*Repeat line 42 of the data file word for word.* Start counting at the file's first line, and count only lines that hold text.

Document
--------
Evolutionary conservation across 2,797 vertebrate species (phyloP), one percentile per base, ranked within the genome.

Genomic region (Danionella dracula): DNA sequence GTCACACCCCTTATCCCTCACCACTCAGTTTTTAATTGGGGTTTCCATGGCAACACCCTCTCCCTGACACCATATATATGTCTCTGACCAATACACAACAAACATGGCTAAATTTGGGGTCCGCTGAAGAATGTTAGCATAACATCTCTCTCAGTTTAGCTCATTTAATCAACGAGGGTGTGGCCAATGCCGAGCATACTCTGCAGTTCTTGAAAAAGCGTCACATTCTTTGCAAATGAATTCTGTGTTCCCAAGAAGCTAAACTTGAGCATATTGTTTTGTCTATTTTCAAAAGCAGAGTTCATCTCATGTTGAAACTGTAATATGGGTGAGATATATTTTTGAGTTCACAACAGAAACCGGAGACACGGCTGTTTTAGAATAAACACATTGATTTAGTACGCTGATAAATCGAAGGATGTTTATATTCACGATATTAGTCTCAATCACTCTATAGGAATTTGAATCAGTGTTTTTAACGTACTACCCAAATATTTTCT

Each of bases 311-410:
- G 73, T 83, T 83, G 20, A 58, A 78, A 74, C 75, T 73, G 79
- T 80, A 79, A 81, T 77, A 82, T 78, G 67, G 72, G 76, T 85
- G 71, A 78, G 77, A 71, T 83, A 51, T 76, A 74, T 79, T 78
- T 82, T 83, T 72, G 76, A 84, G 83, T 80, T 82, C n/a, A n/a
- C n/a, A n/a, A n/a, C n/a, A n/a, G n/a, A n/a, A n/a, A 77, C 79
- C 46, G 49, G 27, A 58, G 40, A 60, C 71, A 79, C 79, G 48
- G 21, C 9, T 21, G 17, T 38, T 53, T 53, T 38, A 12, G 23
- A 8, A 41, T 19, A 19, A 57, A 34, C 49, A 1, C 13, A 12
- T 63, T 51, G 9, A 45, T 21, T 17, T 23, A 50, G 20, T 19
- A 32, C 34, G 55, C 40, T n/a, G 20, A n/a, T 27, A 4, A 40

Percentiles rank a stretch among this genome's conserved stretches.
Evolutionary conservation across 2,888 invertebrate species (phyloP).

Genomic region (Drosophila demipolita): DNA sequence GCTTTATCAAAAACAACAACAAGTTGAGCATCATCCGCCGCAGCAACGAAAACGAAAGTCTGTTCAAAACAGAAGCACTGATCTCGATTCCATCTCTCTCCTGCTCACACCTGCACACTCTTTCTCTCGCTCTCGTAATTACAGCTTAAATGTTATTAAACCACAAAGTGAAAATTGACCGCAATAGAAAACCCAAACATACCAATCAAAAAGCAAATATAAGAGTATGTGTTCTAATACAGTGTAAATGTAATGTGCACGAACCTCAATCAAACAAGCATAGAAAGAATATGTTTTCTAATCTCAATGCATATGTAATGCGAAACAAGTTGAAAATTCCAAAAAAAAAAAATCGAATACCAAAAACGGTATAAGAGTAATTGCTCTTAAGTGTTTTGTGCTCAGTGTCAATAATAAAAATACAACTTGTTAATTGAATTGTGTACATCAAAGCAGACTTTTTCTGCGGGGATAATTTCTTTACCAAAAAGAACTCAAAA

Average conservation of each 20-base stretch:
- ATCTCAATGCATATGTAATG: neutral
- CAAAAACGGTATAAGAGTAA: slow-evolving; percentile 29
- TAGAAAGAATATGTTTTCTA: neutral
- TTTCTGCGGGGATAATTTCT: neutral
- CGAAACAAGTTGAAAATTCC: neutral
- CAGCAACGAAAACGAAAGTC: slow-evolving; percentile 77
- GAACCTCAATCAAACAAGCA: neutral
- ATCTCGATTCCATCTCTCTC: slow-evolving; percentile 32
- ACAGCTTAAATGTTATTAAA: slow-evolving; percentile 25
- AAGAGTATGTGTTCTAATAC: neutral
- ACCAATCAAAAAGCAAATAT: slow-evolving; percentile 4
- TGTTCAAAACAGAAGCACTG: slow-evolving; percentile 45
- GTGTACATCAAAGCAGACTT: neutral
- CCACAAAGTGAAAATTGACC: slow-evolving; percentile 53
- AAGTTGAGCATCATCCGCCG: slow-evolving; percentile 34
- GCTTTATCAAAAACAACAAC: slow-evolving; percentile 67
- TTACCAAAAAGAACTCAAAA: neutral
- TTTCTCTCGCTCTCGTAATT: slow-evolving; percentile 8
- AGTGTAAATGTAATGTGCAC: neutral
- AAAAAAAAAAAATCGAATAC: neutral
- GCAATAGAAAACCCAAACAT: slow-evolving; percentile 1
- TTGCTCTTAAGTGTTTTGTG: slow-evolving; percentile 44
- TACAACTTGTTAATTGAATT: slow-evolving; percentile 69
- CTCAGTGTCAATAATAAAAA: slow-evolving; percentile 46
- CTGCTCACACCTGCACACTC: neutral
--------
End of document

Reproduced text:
- CTGCTCACACCTGCACACTC: neutral